The following day, the weather changed and over night, a fair amount of snow had fallen outside the van. During the course of the morning, even more snow was coming down. The first task of actually getting back up to the ski centre was a difficulty in itself and required a quick refresher course in attaching snow chains after a queue of cars and vans became stuck on the only road up the mountain.
On arrival at the ski centre, the conditions were reminiscent of the first day, but since it was Saturday, we knew we needed to leave early if we were to get any climbing in due to this being the first weekend of climbable conditions. The car park was mostly empty when we set off, and as we headed into the coire yet again, snow began to fall and we were soon shrouded in a whiteout.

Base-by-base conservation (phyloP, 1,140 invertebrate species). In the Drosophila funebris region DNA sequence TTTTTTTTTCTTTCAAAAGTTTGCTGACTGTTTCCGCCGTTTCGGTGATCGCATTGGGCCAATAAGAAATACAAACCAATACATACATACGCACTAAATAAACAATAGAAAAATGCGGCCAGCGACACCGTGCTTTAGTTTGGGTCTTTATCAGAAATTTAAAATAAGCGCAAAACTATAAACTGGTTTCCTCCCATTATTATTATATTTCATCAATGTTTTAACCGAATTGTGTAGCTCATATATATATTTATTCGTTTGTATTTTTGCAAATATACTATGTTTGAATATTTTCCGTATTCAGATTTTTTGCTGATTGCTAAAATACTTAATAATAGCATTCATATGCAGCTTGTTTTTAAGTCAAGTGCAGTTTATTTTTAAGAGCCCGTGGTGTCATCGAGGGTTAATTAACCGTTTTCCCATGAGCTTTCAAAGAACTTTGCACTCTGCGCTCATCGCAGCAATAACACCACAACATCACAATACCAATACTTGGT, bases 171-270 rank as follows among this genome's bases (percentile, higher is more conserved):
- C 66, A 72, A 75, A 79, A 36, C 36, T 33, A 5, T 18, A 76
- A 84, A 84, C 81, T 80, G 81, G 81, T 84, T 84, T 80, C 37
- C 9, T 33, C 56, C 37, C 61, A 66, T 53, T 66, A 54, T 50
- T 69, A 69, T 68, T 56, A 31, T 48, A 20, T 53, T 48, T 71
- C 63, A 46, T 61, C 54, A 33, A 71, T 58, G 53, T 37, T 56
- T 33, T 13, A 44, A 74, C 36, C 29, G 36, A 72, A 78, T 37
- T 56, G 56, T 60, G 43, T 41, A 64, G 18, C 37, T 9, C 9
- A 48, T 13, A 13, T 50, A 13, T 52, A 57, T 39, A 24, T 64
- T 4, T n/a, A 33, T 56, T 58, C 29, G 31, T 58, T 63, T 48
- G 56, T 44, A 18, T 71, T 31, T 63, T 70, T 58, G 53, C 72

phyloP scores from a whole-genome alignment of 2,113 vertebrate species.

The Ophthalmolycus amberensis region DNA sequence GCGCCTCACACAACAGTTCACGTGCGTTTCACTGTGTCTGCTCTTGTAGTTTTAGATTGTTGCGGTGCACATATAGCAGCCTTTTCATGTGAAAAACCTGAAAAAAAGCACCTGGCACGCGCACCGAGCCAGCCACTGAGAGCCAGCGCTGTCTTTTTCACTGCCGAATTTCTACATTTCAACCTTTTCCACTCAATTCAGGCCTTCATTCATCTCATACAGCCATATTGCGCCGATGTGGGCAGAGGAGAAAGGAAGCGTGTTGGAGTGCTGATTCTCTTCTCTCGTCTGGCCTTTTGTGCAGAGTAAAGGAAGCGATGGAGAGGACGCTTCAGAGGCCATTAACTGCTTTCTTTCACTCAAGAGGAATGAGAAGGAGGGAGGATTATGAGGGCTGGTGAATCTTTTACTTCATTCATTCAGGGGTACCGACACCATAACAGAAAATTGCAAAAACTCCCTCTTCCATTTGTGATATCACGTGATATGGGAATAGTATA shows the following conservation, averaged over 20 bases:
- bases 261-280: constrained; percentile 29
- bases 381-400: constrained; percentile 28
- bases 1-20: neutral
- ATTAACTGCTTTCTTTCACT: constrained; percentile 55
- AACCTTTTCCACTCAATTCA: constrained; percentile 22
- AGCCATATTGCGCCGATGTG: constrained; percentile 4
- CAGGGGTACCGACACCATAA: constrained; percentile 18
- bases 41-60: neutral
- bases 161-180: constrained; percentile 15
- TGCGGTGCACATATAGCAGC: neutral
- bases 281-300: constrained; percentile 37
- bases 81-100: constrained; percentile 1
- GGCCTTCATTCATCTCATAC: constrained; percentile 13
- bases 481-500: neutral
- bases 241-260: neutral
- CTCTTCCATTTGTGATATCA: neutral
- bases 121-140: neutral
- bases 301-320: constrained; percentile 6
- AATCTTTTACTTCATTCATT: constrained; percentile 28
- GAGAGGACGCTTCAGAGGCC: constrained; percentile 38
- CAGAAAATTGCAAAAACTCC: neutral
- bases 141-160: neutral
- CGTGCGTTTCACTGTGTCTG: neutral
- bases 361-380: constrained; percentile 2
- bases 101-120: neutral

Walking up into the coire, we stood at the foot of one of the buttresses, but couldn’t see a thing. Worse still, the route we had planned, the Grade IV 5 start of Hidden Chimney was only accessible via a slide prone slope that was becoming increasingly loaded. Neither of us felt happy about the conditions, and it was time to make the hardest of decisions, do we carry on or bail.

Walking off the mountain came easy, we had had the best day yesterday, and the conditions were appalling. As we descended, we passed another 20 teams who were all heading up, most going for the Mess of Pottage buttress, but many teams had no idea what route they would be climbing. Out of all the teams that did know what they were climbing however, only one team was attempting The Message, whilst every other team was aiming to attempt Hidden Chimney which confirmed our decision to bail, since we didn’t fancy attempting a route that had the potential for at least six separate teams, especially as we would have been first on the route which would have meant hours of clearing fresh snow.